What does it mean --- This is the Shakespeare quote.
The following is not real useful for simple understanding, for a language learner, of what the words
mean. By asking what the quote
means, syl07 has invited me to parse the difference, and more than likely, for weal or woe, with little brevity.
Every one of you gave the meaning of the Polonius
The "meaning" of a Shakespeare
quote lies in the context, often one of ironic tension, between the face-value message of the line delivered-- and the nature of the character delivering it.
The other famous Polonius quote, "this above all, to thine own self be true," is being made by a notorious liar by profession-- in fact the statement itself (thou canst not then be false to any man) turns out to be untrue.
The irony of this, not the dictionary definition of the words, is what Shakespear is getting at, sharing with us and presumably enjoying himself, when he puts such words in Polonius's mouth.
And what does "brevity is the soul of wit" really mean? It is a setup line whose punchline is Polonius himself-- the most notorious windbag in all of literature.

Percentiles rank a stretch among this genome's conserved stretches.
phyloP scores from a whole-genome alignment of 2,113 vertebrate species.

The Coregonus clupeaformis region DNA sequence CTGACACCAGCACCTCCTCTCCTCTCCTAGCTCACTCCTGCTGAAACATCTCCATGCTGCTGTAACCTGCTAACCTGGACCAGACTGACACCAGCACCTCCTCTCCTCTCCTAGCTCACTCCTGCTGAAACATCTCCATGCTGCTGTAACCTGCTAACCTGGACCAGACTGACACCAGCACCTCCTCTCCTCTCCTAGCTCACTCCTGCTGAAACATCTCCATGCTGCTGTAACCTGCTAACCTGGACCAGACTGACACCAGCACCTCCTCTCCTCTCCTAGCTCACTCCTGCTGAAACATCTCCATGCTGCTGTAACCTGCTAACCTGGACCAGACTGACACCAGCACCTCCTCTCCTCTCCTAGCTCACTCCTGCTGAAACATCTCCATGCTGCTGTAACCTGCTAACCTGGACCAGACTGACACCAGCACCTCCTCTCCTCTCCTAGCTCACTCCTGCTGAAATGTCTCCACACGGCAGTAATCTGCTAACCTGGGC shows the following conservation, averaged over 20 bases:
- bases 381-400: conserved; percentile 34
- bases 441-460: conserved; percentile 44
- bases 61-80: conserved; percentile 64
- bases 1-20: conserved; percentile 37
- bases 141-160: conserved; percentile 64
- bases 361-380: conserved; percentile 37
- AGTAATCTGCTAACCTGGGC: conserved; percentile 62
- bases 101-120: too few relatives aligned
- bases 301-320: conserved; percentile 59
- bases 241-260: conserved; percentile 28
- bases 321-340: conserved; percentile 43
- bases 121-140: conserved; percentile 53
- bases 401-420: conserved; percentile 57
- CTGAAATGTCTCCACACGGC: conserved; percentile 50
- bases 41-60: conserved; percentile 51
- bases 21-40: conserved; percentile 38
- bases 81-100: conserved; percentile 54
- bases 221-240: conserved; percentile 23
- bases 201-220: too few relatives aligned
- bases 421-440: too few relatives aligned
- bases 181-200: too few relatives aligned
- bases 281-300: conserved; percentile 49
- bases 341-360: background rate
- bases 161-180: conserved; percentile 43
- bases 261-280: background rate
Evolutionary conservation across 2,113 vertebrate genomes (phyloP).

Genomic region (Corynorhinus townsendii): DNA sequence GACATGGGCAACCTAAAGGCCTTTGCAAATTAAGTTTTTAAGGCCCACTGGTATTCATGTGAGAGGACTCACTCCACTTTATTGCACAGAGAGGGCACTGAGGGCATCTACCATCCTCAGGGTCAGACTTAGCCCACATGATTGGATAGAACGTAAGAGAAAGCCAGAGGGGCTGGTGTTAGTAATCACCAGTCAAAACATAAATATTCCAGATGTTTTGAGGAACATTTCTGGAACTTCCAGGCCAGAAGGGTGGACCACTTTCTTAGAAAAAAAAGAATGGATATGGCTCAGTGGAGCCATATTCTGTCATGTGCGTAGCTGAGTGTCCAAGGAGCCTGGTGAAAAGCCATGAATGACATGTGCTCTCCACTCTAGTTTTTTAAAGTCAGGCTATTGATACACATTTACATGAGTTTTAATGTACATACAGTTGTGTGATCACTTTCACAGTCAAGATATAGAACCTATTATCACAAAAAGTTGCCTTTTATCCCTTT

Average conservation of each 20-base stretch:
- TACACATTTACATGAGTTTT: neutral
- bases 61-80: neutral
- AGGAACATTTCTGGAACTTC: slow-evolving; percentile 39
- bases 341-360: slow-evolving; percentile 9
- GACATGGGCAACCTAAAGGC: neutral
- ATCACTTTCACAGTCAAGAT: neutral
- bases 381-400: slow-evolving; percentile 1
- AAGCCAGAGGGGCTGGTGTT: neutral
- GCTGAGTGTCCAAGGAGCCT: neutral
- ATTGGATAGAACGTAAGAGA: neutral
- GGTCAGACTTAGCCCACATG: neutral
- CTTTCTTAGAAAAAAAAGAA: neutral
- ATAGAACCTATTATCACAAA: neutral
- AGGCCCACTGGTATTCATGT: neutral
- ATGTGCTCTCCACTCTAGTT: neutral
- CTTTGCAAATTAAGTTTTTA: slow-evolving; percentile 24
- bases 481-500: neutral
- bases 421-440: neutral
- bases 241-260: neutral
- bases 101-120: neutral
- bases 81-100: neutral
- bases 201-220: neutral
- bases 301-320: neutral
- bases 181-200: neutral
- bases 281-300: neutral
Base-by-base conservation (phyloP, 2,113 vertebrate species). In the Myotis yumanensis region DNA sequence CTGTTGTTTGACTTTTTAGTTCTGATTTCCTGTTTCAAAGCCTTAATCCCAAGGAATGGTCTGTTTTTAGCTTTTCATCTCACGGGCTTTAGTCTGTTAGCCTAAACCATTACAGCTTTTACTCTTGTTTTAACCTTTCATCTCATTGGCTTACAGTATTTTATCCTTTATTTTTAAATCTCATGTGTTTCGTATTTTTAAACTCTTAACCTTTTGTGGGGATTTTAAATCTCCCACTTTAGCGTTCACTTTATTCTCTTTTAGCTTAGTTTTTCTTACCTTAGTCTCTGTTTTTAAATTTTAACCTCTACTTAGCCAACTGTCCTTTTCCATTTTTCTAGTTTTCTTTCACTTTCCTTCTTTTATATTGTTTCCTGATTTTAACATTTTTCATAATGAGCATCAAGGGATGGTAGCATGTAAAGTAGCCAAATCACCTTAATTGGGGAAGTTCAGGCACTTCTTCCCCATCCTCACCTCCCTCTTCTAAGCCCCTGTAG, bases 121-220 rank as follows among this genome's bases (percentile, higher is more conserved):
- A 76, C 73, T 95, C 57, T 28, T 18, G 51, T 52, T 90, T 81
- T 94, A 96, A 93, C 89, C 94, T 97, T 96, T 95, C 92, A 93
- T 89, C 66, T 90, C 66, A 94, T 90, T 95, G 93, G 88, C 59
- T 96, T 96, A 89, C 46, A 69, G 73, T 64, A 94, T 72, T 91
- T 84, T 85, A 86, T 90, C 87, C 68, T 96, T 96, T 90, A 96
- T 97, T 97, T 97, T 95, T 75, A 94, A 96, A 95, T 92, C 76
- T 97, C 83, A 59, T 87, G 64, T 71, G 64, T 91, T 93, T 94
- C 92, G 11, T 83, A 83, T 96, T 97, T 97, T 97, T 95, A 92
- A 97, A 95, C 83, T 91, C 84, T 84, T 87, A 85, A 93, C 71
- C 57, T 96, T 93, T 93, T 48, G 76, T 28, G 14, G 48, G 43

Here's the context (public domain material, but I'll abbreviate
This business is well ended.
My liege, and madam, to expostulate
What majesty should be, what duty is,
Why day is day, night is night, and time is time.
Were nothing but to waste night, day, and time.
Therefore, since brevity is the soul of wit,
And tediousness the limbs and outward flourishes,
I will be brief. Your noble son is mad.
Mad call I it; for, to define true madness,
What is't but to be nothing else but mad?
But let that go.
More matter, with less art.
Madam, I swear I use no art at all.
That he is mad, 'tis true: 'tis true 'tis pity;
And pity 'tis 'tis true. A foolish figure!
But farewell it, for I will use no art.
Mad let us grant him then. And now remains
That we find out the cause of this effect-
Or rather say, the cause of this defect,
For this effect defective comes by cause.
Thus it remains, and the remainder thus.
Well, he's just getting warmed up-- but you get the idea.
If Cicero had been given more than a half dozen lines in Julius Caesar,
I idly speculate that we'd have an aphorism or two of "Shakespearean wisdom" to quote, on the subject of being scrupulous.